Mars Incorporated, the creator of famous confectionery brands like M&Ms, Mars Bars and the Milky Way, employs more than 100,000 people globally and has operations in 80 countries. The company’s principles of “quality, responsibility, mutuality, efficiency and freedom” are not only codified but applied to its employees and suppliers. “From one generation to the next, it was always about how we did business rather than what we do as a business, and The Five Principles came out of that legacy,” said Victoria Mars, director of Mars Incorporated.
Thirdly, family businesses are also more inclusive to people who would otherwise be faced with social prejudices or established hierarchy – namely, women and millennials.
According to the CS Gender 3000 Report in 2014, the worldwide percentage of women on corporate board stood at only 12.7% whilst the PwC’s 2018 Annual Corporate Directors Survey reported that directors aged below 50 only fill up 6% of the S&P 500 board seats. However, the situation is very different in family businesses as EY Global Family Business Survey 2018 had reported that the overall board membership comprised of 16% women and in fact, 70% of family businesses are considering a woman for their next CEO. In a 2003 study regarding the determinants of family business performance in Malaysia, it was found that a majority of successors only work between 1 to 5 years in the family enterprise before eventually taking over. A majority (43.6%) of these successors do not have work experience outside the family business prior to joining despite being given senior executive positions upon entry.
Family businesses usually train their successors at a young age and are more willing to trust and give opportunities to family members despite not having the conventional experience to back such opportunities. According to EY’s Family Business Center of Excellence Report 2012, students have been found to have worked in the family business on an average of 3.9 years, with the average weekly workload reaching up to 18.2 hours.
Nevertheless, much like other types of companies, family businesses are not without their distinct challenges.
At the forefront of these difficulties are succession apathy and structural governance. In Malaysia, only one-third of family businesses survive the transition from founders to the second generation. As reported in EY’s Family Business Center of Excellence Report 2012, only 7% of students with a family business intend to take over after graduating with the number going up to only 13% five years after graduation. In overcoming succession apathy, it is important to get the family involved very early on so that the task of taking over a family business does not seem too daunting or unappealing. Since family businesses are not strictly professional and are typically personal to each family, it is important to establish a set of rules for ease of governance and a formal forum for dispute resolution.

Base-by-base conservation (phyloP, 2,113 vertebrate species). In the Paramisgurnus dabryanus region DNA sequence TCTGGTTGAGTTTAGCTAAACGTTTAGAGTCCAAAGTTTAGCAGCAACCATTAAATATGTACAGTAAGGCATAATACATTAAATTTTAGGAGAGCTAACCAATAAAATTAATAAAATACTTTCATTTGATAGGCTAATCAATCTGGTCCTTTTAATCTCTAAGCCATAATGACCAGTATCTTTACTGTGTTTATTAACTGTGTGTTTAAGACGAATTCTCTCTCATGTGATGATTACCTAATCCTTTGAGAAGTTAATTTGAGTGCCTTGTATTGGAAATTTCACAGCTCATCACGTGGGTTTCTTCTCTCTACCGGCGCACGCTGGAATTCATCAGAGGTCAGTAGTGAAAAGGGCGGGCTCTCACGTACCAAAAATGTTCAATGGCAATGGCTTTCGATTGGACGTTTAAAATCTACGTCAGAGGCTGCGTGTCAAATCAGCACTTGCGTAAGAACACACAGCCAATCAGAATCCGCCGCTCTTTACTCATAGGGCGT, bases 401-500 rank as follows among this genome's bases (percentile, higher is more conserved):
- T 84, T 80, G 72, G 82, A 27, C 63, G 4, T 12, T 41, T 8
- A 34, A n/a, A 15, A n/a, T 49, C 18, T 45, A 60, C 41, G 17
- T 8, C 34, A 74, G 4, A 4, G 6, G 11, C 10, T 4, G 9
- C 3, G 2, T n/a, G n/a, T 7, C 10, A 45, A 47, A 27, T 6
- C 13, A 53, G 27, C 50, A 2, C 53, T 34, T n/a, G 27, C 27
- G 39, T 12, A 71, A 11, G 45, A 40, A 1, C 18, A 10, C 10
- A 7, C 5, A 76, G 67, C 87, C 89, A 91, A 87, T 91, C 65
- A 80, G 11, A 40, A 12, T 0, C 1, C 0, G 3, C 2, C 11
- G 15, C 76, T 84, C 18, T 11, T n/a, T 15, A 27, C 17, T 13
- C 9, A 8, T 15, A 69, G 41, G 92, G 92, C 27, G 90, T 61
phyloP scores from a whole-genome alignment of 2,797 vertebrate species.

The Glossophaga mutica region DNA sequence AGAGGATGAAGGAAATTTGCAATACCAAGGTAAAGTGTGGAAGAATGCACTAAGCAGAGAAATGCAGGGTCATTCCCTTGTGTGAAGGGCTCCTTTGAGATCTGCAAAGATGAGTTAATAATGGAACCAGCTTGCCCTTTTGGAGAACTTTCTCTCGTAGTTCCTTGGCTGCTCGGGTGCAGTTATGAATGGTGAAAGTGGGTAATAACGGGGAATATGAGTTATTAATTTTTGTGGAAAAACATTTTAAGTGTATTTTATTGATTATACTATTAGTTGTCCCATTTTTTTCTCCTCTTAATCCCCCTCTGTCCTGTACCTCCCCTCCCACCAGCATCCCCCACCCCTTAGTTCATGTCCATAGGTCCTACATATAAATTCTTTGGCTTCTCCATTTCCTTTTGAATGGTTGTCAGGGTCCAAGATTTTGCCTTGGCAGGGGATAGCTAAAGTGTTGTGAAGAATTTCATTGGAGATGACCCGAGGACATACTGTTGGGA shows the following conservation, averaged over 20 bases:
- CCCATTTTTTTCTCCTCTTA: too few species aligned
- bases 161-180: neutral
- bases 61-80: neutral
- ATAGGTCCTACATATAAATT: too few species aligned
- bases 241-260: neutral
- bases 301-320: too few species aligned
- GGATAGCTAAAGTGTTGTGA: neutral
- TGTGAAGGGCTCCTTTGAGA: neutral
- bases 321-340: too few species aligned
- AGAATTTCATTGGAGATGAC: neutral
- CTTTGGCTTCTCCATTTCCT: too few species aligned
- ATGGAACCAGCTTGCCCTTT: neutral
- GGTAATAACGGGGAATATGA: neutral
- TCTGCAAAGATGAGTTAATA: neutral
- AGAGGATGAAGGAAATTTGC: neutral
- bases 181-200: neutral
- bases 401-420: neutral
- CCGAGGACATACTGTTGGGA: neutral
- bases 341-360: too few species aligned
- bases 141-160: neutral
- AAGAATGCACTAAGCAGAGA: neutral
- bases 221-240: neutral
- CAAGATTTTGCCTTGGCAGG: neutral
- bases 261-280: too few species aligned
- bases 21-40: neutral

For example, the Hong Kong-based company, Lee Kum Kee, had established a family constitution and council in order to best regulate the affairs of the business between family members. This was done in response to a dispute that arose between family members in the second generation which saw the company being taken to court.
There is a lot to gain from taking part in a family business, regardless of how big or how small, the level of involvement. I grew up being involved with my family business – graduating with a legal degree, entering the professional practice and ultimately joining the fold. At every step of the way, my involvement in the family business contributed tremendously in my growth and development as a student, lawyer and later, business owner. After all, family businesses represent a wealth of opportunities, knowledge, and experience.
Don’t have a family business? Maybe it’s time to start one.